Why Shakespeare is Julie Taymor’s Superhero

For the renowned director of the screen and stage, the Bard is a fantasy and a nightmare

(Marco Grob / Trunk Archive)
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For such a physically slight, ballerina-like figure, Julie Taymor is metaphysically fierce. The fact that she arrives at our rendezvous in a New York bistro buzzing with adrenaline, having just come from the first rehearsal of her new production of A Midsummer Night’s Dream, only intensifies the impression. She’s on a Shakespeare high, and her enthusiasm for the relevance of Shakespeare is contagious.

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Most of the world knows Julie Taymor as the director of The Lion King, the epic, viral Broadway smash that has circled the globe. It’s become a modern myth, virtually Homeric. A wild spectacle that, as she puts it, “got to the DNA” of a vast audience and wrapped their double helixes around her finger.

But there’s another Julie Taymor, lesser known and more surprising: the one who took one of Shakespeare’s most obscure, most brutal, haunting and mystifying tragedies—Titus Andronicus—and turned it into one of the greatest Shakespearean films ever. She made Titus in 1999 on a big budget with Anthony Hopkins playing the tragic title character and Jessica Lange playing Tamora, Queen of the Goths. Taymor took what had seemed to me a play that was a bit stilted on the page and blew it up into a magnificent Fellini/Scorsese fusion of raw bloody Shakespearean fury.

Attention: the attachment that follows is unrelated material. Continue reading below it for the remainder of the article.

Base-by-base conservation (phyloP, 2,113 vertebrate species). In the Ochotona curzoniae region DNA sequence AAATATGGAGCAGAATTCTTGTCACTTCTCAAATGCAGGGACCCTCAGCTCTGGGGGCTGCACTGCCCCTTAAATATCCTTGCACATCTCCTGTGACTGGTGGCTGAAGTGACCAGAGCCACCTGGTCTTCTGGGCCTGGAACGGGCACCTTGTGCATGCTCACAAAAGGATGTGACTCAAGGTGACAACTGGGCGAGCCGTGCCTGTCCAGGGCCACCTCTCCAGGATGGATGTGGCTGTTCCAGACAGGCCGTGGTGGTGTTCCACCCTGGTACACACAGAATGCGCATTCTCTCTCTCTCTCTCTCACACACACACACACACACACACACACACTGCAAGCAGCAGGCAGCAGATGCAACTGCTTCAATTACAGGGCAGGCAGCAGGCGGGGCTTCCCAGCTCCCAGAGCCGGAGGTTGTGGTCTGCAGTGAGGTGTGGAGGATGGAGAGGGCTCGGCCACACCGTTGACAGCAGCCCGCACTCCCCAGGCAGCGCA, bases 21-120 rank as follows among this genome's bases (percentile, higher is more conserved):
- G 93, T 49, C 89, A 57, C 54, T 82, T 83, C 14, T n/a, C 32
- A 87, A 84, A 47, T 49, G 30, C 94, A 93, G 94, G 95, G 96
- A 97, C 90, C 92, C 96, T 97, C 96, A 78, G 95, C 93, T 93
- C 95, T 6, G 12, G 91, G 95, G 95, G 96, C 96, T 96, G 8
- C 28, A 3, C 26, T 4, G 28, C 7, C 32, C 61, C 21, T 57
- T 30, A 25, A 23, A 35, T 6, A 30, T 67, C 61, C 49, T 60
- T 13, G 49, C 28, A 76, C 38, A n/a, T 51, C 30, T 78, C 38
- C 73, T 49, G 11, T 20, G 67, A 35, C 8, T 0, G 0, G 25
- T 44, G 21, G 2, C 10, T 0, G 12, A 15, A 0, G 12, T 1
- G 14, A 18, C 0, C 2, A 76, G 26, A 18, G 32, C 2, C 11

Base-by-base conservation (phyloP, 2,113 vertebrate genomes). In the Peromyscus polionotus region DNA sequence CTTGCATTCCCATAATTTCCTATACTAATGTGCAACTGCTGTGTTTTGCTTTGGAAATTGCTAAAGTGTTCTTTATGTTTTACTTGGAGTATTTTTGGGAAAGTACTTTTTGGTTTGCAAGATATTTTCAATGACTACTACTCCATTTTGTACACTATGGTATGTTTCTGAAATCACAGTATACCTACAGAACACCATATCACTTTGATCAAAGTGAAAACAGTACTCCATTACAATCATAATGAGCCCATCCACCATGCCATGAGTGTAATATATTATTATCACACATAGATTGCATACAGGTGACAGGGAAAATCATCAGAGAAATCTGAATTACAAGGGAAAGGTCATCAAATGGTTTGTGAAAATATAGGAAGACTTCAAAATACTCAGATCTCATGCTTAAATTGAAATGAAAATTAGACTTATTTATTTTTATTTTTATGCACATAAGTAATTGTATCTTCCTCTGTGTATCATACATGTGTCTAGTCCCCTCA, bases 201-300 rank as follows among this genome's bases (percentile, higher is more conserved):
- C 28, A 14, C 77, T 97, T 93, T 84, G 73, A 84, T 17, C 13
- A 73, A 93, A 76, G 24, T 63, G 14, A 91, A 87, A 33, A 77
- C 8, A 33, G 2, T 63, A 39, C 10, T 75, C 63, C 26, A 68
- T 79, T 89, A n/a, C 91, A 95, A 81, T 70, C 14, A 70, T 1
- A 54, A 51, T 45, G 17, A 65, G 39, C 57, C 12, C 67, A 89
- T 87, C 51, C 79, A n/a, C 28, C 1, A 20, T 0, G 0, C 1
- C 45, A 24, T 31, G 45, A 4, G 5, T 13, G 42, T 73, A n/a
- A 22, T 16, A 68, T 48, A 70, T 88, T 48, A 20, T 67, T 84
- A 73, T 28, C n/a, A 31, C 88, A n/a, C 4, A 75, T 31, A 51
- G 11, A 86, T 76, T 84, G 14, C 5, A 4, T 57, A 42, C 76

I’m not exaggerating: I watched it again recently at a screening at the Museum of Modern Art and felt like I had been given a metaphysical punch to the gut. I say this as someone who has watched virtually every major Shakespearean film in the course of writing a book on Shakespearean scholars and directors. Titus creates an intensity so breathtaking it makes you forget the rest of the world.

It made me rethink human nature, made me rethink Shakespeare’s nature. How could he have harbored such a horrific and merciless vision so early (he wrote Titus Andronicus when he was not yet 30, at least six years before Hamlet).

It also made me rethink Julie Taymor’s nature. How could the person who created The Lion King, with the theme of “The Circle of Life,” also create a Titus, which might well be called “The Circle of Death”? My mission, I decide even before meeting her, is to get people to see Titus and recognize just how utterly contemporary and relevant it is to the war-torn, terror-ridden world we live in today.

“It was massive!” I say to her as we sit down.

“It was massive!” she agrees. “My first feature. And it was so exciting.”

She takes a sip of prosecco. She reminds me of that line in A Midsummer Night’s Dream: “Though she be but little, she is fierce!” (Well, she’s not that little, but she radiates furious, focused energy.) The wild stories she tells in the big book about her work, aptly titled Playing With Fire, testify to that ferocity: about her time on a fellowship in Indonesia, putting together a theater troupe in the wild outback of Bali, daring the fires of live volcanoes, developing the unique Javanese and Balinese-influenced huge-mask-and-giant-puppet-based theater art that eventually made The Lion King such a spectacle.

I asked her what it’s like to direct Shakespeare, “It seems like the greatest thing for a human being—” I started to say.


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